Results and discussion

Development of a mini-Tn7 based oriR6Kγ chromosomal insertion system

We sought to employ the mini-Tn7 method described by McKenzie and Craig [11] for chromosomal insertion of pir alleles in the absence of selection. For this purpose, the pir+ and pir-116 genes were cloned into the mini-Tn7 delivery vector pGRG36 (Figure 1) and published procedures [11] followed in an attempt to transpose the cloned pir genes into the chromosomes of various E. coli strains. However, in some strains, despite repetition and exhaustive PCR screening, this method proved ineffective for this purpose as the majority of colonies obtained after completion of the procedure did not contain the desired mini-Tn7 insertions or did not result in any insertions, for unexplained reasons. We therefore designed a method that allows positive selection of strains containing chromosomally inserted pir alleles (Figure 2). The rationale for this method is to establish the delivery vector with a temperature-sensitive replicon (ts), here pSC101orits, at permissive temperature (30°C), then introduce an oriR6Kγ reporter plasmid at 37°C, creating conditions at which the mini-Tn7 delivery vector is cured and replication of the reporter plasmid is dependent on the presence of a chromosomally-integrated pir gene. After verification of the desired mini-Tn7-pir insertions the reporter plasmid is then cured using sucrose counter-selection.

thumbnailFigure 1. Maps of mini-Tn7 delivery vector and oriR6Kγ reporter plasmid. A) Map of pir+ delivery vector pGRG36pir. Other versions include pGRG36pir-116 which contains pir-116 in place of pir+ and pGRG36pir-116-FKm contains a FRT-flanked Kmr marker adjacent to pir-116 as illustrated in the inset. B) Map of the oriR6Kγ reporter plasmid pR6KT2. Abbreviations: aacC1, aminoglycoside acetyltransferase conferring gentamicin resistance; araC, encoding the AraC regulator of expression from the E. coli arabinose operon promoter PBAD; B1 and B2, attB1 and attB2 Gateway recombination sites; bla, β-lactamase gene conferring ampicillin resistance; FRT, Flp recombinase target site; L and R, Tn7 left and right ends; nptII, neomycin phosphotransferase gene conferring kanamycin resistance; oriR6Kγ, R6K plasmid γ replication origin; oriT, RP4 conjugal transfer origin; pSC101ori ts, temperature-sensitive pSC101 replication origin; sacB, levansucrase-encoding gene; tnsABCD, genes encoding the Tn7 site-specific transposition pathway; uidA, glucuronidase-encoding gene.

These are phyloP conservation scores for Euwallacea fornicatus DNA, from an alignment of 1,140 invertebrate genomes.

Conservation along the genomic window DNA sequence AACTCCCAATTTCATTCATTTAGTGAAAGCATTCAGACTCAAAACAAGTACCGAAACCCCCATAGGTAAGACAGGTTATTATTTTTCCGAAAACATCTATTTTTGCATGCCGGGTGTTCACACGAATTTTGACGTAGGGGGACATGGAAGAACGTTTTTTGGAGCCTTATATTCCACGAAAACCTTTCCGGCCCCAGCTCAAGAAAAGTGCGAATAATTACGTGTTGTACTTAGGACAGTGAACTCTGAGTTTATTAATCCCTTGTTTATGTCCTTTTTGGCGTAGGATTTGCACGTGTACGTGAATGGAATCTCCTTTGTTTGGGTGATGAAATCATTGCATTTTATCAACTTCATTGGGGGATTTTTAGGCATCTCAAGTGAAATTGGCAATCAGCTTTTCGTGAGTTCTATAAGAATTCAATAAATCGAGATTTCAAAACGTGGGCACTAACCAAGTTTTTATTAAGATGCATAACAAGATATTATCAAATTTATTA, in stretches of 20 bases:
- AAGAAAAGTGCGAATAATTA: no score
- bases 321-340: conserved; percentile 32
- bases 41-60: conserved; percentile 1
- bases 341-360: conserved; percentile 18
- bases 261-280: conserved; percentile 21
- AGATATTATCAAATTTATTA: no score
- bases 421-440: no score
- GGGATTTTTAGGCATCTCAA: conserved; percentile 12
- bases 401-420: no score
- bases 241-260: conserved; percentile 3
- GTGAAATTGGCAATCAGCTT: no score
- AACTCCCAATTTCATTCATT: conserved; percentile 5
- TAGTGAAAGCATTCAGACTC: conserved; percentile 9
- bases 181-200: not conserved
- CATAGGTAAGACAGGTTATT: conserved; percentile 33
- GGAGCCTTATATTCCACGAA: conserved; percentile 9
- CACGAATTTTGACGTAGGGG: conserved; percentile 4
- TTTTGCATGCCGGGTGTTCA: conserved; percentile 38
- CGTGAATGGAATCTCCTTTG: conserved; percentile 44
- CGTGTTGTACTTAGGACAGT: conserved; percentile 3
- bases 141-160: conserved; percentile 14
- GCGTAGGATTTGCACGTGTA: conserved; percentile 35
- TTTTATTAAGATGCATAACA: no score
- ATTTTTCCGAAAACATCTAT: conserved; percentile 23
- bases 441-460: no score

thumbnailFigure 2. Overview of steps involved in chromosomal mini-Tn7-pir insertion. A) Introduce the mini-Tn7-pir+ delivery vector by conjugation. Select ampicillin resistant (Ampr) colonies at 30°C to establish the delivery vector. B) Grow Ampr cells at 30°C in presence of arabinose to induce the genes encoding the Tn7 site-specific transposition pathway. C) Introduce the oriR6Kγ reporter pR6KT2 by conjugation and grow at 37°C in the presence of gentamicin (Gm) to cure the mini-Tn7-pir+ delivery vector and report integrants based on pir-dependent replication of pR6KT2. Establish Gmr and Amp susceptible (Amps) phenotype. D) Cure pR6KT2 reporter plasmid by plating on sucrose-containing medium. Verify Gms and Amps phenotype, and confirm pir+ integrants by PCR (using primer pair 2372 and 2373 for E. coli or 2374 and 2375 for S. enterica serovar Typhimurium). It must be noted that PCR-based insertion site verification strategies are limited to bacteria for which sequence information about the glmS flanking sequences is available. Methods for identifying Tn7 insertion sites in bacteria for which genome sequences are unknown have been described [12].

Mini-Tn7 insertion of pir genes in E. coli and S. enterica serovar Typhimurium

Following the procedure outlined in Figure 2, we readily obtained mini-Tn7-pir insertions in several commonly used E. coli laboratory cloning and mobilizer strains--DH5α, JM108, MC4100, SM10, RHO3--and a clinical S. enterica serovar Typhimurium isolate. Exconjugants examined by PCR contained the desired insertion, either mini-Tn7-pir+ or mini-Tn7-pir-116 (Figure 3A). The plasmid copy number of pR6KT2 was greatly elevated in pir-116-containing E. coli DH5α and S. enterica serovar Typhimurium 14028S host strains when compared to the same strains containing chromosomally inserted wild-type pir+ (Figure 3B). An alternative to employing an oriR6Kγ reporter plasmid is to use mini-Tn7-pir elements that contain a Kmr selection marker that after verification of desired inserts can be removed using Saccharomyces cerevisiae Flp recombinase-mediated site-specific excision, followed by curing of the Flp recombinase expression plasmid. We have successfully used this strategy in E. coli. Both strategies require equal time and effort.